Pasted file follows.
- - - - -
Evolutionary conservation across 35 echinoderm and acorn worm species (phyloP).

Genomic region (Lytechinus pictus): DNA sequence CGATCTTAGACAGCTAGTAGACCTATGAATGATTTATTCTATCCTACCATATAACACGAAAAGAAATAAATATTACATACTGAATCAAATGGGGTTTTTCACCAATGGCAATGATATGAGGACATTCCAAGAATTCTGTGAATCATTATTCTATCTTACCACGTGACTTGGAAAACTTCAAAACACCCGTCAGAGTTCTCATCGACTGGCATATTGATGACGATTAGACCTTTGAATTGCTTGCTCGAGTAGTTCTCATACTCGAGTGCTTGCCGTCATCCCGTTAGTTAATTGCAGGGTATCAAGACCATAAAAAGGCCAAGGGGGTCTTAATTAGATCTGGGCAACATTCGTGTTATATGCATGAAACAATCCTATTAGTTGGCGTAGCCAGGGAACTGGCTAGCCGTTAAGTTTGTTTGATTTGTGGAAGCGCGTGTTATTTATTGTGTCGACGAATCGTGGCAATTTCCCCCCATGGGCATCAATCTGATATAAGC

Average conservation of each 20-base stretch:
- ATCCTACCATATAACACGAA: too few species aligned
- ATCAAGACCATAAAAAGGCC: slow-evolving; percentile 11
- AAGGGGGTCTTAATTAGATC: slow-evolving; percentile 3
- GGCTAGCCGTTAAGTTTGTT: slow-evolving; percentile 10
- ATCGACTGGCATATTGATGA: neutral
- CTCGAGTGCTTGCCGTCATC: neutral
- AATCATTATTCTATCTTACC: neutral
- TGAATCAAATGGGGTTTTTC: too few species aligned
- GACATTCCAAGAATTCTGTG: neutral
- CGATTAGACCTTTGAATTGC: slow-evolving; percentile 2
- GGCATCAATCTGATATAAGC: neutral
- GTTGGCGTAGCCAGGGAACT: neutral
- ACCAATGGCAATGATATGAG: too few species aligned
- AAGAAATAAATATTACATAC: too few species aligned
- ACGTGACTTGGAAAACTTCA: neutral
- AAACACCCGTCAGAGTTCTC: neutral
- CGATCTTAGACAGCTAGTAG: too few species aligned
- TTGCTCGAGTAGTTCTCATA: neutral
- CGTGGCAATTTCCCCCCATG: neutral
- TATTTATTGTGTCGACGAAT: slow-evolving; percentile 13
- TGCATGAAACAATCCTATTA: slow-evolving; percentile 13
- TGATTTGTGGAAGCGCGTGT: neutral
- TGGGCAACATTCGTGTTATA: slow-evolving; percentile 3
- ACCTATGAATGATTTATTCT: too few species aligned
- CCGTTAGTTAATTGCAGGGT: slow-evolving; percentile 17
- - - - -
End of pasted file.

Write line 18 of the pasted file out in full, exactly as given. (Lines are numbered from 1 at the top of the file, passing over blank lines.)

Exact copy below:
- ACGTGACTTGGAAAACTTCA: neutral